What Is The Hole In A Hive Tool Used For?
Most hive tools have a hole on the pivot end of the bar. The hole in a hive tool is a nail puller. It also works great for hanging your hive tool in a convenient location. (I have never pulled a nail with a hive tool, but I always hang it.)
How Do You Use A Hive Tool?
Separating And Lifting Vertical Hive Components
Propolized hive boxes, bottom boards, and covers can be tough to separate.
Work the sharp, beveled end of a hive tool between components, then pull the tool up as a lever to lift and separate. For hive boxes, you may need to do this in several locations to get a good split.
Once you have broken the connection, you can lift and remove parts without the tool.
Separating And Lifting Frames
Bees glue frames to each other, and the frame rest.
When inspecting a hive, I start by removing the frame at one end of the box. It is easier to separate and lift the remaining frames with one less frame without the risk of rolling and injuring the bees.
Using A J-Hook On Frames
Push the sharp edge of the J-Hook between where the frames touch on one end. The hive tool will cut through the propolis, allowing you to twist the tool and create space between the frames.
Repeat this procedure to separate the frames at the opposite end.
Then insert the J-Hook under one end of the frame, resting the notch on the adjoining frame. Next, use the hive tool as a lever, lift the frame slowly.
Grab the raised end with your fingers then, similarly lift the other end. Now you can lift the entire frame using one hand and the hive tool, or both hands.
After the end frame is out of the hive, you can probably lift other frames by hand once separated. If you need to, use the J-Hook to lift.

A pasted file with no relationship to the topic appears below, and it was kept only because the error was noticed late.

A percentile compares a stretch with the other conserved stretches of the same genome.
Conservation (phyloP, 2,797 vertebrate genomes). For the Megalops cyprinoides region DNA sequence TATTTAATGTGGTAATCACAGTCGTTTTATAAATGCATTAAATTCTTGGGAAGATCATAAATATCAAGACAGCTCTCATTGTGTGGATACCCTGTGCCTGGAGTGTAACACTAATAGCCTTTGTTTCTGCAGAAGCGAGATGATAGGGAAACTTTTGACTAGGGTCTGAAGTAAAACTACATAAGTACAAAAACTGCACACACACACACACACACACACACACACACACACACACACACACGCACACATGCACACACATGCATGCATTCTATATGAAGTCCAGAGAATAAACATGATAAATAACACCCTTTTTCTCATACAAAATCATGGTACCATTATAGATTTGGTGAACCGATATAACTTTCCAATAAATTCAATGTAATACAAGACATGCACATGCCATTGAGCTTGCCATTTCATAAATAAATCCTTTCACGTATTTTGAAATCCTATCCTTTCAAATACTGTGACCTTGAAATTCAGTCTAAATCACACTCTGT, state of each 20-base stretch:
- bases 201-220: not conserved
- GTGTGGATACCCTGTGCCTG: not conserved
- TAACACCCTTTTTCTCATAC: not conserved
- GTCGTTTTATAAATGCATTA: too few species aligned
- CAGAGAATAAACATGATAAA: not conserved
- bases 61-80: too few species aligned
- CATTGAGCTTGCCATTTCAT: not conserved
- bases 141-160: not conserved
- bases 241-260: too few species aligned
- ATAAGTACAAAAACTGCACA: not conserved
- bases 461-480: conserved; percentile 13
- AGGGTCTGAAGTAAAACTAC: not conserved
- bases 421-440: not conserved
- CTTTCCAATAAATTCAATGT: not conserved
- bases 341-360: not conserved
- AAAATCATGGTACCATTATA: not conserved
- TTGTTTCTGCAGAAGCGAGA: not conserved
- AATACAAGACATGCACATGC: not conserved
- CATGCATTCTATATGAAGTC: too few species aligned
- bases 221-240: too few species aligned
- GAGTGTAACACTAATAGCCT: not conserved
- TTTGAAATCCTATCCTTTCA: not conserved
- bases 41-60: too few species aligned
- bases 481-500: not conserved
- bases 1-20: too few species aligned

Using A Standard Hive Tool On Frames
Lower the curved end of a standard hive tool partly between frames. Use the curve of the tool against one of the frames as a pivot point to push and separate frames.
Once separated, use the same end of the tool to lift the frame on each end so that you can remove it altogether, just as with a J-Hook.
If you opt for one of the hive tool variations mentioned in this article, use the comparable parts of that tool the same as you would for the standard or J-Hook tools.
Alternative Hive Tool Configurations
Manufacturers have come up with variations on the standard and J-Hook hive tool. Here are some you may come across.
Multifunction Scraper Tool
Multifunction hive tools go beyond the capabilities of other hive tools. Like a Swiss Army knife, multifunction devices have additional parts such as hammerheads and teeth for cleaning queen excluders that many beekeepers find useful.
Kent Williams (KW) Hive Tool Or Similar
The Kent Williams, also called KW, hive tool combines the features of the standard and J-Hook hive tools.
On the J-Hook end of the tool is a pull scraper instead of just a notch. Also, the beveled end is straight like on a standard tool, not rectangular.
Similar style hive tools are available without the KW name attached.
Pocket Hive Tool
Pocket hive tools tend to be much shorter than most. And, as the name implies, they are designed to be conveniently carried in your pocket.
However, the short length limits the amount of leverage they provide to lift hive components.
Italian Hive Tool
Unlike pocket hive tools, Italian hive tools are among the longest (and thinnest) hive tools.
The length of Italian hive tools can provide increased prying leverage. Beekeepers with smaller hands may find the narrower width more comfortable.
A hive tool is a versatile device that facilitates many beekeeping tasks, particularly during hive inspections.
Hive tools are easily misplaced, but they are also relatively inexpensive in the scheme of beekeeping costs.
Therefore, we recommend that beginning beekeepers start with two hive tools: one standard tool and one J-Hook tool. As you gain more experience, one of these tools (or some other variation) may become your “go-to” hive tool.
This article is part of a series on how to start beekeeping, a step-by-step guide through your first year with honey bees.
If you have not done so yet, see our article about bee smokers, another “must-have” tool for beekeepers.
Or, continue with the next part of our series, Beekeeping Protective Clothing (A Guide For Beginners).